Despite an unanticipated late opening on July 22, the not-so-new new bakery at the Grey Barn and Farm in Chilmark produced more than 2,000 loaves of artisanal bread by September 1 and had gone through 3,500 pounds of flour in the month and a half it had been open.
“It was very, very busy, ” 32-year-old baker Christian Walter said. “I was working every day this summer. I’m definitely glad it’s September, as I think all Islanders are.”
Lines formed at times this summer, especially around 10 a.m. on Fridays, Saturdays and Sundays when Walter walked warm, flaky croissants from the bakery across the courtyard lawn to the farmstand. Those sold out quickly. As a neighbor myself, within walking distance from the farm, I knew I had to get there exactly at 10, and not 10:30 as I did one day, only to miss the croissants completely.
Walter said he even had a group of people knocking on his bakery window one day this summer at 5 a.m. They had been biking on the road and drawn in because “it smelled so good.”
Farm owner Eric Glasgow says the bakery is a “great addition” to their market store, which has gradually expanded over the 10 years since opening and carries organic milk, cheese, meat, farm vegetables, herbs, salad greens, and an assortment of local pottery and art. The bakery rotated up to 15 different types of breads, including his signature sourdoughs. On occasion, there were also English muffins, brioche rolls, and challah. With fall arriving, Walter says he will have time to experiment and expand offerings to include heartier breads suited for colder weather.
This fall, the farm bakery started offering a CSB — a Community Supported Bread program. Like a CSA for farm produce, participants pay up front for bread for 12 weeks and will pick up 2 freshly baked loaves each Monday from September 20 through December 16. Croissants will continue this fall (Friday, Saturday and Sunday at 10)
Walter gets especially excited about the naturally fermented sourdough: bread with a crispy outer crust and a tasty, creamy center crumb from freshly milled flour with the flavors and nutrients intact. He follows a “stretch and fold” technique pioneered by a couple of prominent bakeries in the U.S., including the famed Tartine Bakery in San Francisco. Giving the bread a series of foldovers over a longer course of rising (18- 24 hours) creates a large, open crumb structure and allows maximum hydration. “When you do finally bake,” says Walter, “you end up with a much more moist interior without having to use commercial dough softeners or enriching your dough.”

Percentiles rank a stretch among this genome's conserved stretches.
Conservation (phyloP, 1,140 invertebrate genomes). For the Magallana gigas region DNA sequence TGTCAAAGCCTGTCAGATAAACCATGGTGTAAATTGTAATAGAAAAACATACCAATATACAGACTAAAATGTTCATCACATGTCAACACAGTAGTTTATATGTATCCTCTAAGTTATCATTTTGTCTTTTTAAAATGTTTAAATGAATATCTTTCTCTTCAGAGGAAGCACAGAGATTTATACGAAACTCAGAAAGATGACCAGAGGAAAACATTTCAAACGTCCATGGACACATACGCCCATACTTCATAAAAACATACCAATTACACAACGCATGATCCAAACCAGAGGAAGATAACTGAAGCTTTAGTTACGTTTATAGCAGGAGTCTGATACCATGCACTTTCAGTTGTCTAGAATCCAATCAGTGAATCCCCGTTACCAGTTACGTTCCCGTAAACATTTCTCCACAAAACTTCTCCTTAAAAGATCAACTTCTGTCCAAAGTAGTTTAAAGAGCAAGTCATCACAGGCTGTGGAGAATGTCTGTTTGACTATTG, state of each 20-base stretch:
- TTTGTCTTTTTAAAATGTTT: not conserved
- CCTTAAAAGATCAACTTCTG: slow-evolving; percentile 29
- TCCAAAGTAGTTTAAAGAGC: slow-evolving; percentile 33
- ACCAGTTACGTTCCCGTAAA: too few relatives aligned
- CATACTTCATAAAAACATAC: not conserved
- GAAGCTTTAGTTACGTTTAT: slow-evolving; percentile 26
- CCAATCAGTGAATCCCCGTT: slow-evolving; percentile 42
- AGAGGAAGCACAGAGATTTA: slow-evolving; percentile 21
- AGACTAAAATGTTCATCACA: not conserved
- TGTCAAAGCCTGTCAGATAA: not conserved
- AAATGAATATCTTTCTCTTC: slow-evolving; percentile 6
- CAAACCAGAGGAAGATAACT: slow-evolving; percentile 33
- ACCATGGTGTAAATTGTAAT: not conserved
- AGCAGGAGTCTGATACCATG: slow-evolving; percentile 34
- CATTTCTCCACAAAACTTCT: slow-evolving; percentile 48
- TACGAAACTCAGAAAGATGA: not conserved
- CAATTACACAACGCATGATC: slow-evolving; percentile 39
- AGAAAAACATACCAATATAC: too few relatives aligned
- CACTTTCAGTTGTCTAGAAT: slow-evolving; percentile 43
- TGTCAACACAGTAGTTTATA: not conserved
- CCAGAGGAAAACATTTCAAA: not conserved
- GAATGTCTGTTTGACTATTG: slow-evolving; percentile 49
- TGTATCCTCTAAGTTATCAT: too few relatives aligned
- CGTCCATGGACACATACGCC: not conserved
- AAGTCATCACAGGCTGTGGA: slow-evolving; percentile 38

Everything at the farm is certified organic, Walter says. “All the eggs, milk, vegetables, cheese, and herbs used in the breads are all from the farm.”
Walters says he views this type of baking as more of a return to the way bread was baked around the world until just 50 or 60 years ago when it changed with the advent of mass production and processed food. “Bread has always been artisan,” he points out.
We’ve gone through efforts to find better local food, Walter explains, and now people have been asking, why not bread. “We’re seeing the outcome of that. People are more interested in eating well-produced, locally produced baked goods that are made with whole ingredients that are delicious.”
Interest in baking is on the rise, too, he says. “You see a lot of young people gravitating toward it. You see a lot of people who care and who are willing to support it.”
Walter’s own story started with farming, not baking, right out of high school at Morning Glory Farm. He eventually teamed up with his sister, Lily Walter, who started Slip Away Farm on Chappaquiddick. He was looking for a way to make farming sustainable year-round, and cycled through a variety of winter jobs, including carpentry which he didn’t particularly enjoy.
When Slip Away built an outdoor pizza oven, they started making 80 to 100 pizza pies on a weekly pizza night open to the public. Walter also began experimenting, baking galettes, tarts, and some quiches in the outdoor oven. “I was trying to bake bread in it, but what I learned later is that a pizza oven is not a good bread oven.” His direction was crystallizing , and he wanted to learn more.